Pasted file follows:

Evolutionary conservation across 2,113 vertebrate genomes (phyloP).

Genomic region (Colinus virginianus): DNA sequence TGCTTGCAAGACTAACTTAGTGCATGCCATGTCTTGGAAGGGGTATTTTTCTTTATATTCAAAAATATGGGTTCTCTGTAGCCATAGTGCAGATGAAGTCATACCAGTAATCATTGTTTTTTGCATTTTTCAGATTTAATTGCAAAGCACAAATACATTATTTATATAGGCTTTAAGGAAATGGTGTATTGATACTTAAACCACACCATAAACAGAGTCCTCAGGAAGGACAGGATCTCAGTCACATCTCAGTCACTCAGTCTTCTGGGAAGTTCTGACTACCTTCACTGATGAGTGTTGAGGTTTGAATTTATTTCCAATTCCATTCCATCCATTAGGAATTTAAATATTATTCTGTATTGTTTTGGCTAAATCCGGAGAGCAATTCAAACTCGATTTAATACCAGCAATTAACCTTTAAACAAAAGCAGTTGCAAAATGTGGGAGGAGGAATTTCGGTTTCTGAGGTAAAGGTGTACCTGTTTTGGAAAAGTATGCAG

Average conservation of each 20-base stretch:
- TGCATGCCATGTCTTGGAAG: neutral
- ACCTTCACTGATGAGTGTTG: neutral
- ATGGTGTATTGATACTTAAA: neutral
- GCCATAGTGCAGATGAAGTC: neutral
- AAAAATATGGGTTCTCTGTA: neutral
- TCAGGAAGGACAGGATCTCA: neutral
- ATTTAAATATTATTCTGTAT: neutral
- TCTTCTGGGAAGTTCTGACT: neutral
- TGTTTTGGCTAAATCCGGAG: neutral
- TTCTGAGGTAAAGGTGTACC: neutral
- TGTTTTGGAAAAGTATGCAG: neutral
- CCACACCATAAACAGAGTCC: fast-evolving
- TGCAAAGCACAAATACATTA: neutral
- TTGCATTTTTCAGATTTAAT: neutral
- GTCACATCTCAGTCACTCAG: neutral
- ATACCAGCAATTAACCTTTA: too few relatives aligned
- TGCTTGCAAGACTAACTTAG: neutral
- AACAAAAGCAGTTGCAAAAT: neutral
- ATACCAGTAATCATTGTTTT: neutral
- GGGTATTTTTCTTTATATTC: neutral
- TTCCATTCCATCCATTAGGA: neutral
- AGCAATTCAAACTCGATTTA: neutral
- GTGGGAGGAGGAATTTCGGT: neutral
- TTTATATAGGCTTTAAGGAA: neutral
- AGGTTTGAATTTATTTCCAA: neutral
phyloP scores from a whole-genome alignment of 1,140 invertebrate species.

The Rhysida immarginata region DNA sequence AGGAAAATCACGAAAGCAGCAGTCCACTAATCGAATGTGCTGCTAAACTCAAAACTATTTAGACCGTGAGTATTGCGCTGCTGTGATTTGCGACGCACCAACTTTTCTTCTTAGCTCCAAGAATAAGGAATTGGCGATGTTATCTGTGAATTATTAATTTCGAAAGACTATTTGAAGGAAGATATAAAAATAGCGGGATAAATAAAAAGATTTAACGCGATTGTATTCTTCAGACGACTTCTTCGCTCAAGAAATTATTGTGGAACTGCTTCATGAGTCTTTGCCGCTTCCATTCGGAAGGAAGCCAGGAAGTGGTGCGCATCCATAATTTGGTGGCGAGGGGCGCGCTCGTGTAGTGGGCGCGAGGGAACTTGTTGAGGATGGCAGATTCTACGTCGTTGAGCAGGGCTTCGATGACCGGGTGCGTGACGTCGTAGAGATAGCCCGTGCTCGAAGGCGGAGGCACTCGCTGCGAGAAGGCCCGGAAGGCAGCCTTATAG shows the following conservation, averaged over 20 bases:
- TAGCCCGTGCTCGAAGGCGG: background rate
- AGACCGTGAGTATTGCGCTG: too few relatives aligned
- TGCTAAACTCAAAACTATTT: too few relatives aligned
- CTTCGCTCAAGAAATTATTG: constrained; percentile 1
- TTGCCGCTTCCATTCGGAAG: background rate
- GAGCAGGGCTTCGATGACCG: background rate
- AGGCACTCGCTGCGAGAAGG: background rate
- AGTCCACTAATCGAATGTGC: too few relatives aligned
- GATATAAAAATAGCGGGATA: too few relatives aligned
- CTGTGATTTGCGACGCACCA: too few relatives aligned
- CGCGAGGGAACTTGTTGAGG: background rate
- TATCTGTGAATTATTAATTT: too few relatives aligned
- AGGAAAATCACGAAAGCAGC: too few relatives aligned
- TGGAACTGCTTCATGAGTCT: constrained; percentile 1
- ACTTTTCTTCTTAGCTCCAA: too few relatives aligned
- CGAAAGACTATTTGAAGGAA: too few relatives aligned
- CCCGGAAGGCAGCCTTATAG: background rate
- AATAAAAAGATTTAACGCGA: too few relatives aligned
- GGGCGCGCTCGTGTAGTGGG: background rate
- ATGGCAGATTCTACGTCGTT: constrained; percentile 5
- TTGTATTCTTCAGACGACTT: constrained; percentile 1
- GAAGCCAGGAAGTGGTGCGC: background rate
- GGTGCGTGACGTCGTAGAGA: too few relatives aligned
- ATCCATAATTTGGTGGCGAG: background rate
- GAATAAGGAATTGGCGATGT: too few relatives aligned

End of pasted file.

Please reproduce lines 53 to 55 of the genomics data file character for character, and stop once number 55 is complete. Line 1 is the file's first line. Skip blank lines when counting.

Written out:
- GGTGCGTGACGTCGTAGAGA: too few relatives aligned
- ATCCATAATTTGGTGGCGAG: background rate
- GAATAAGGAATTGGCGATGT: too few relatives aligned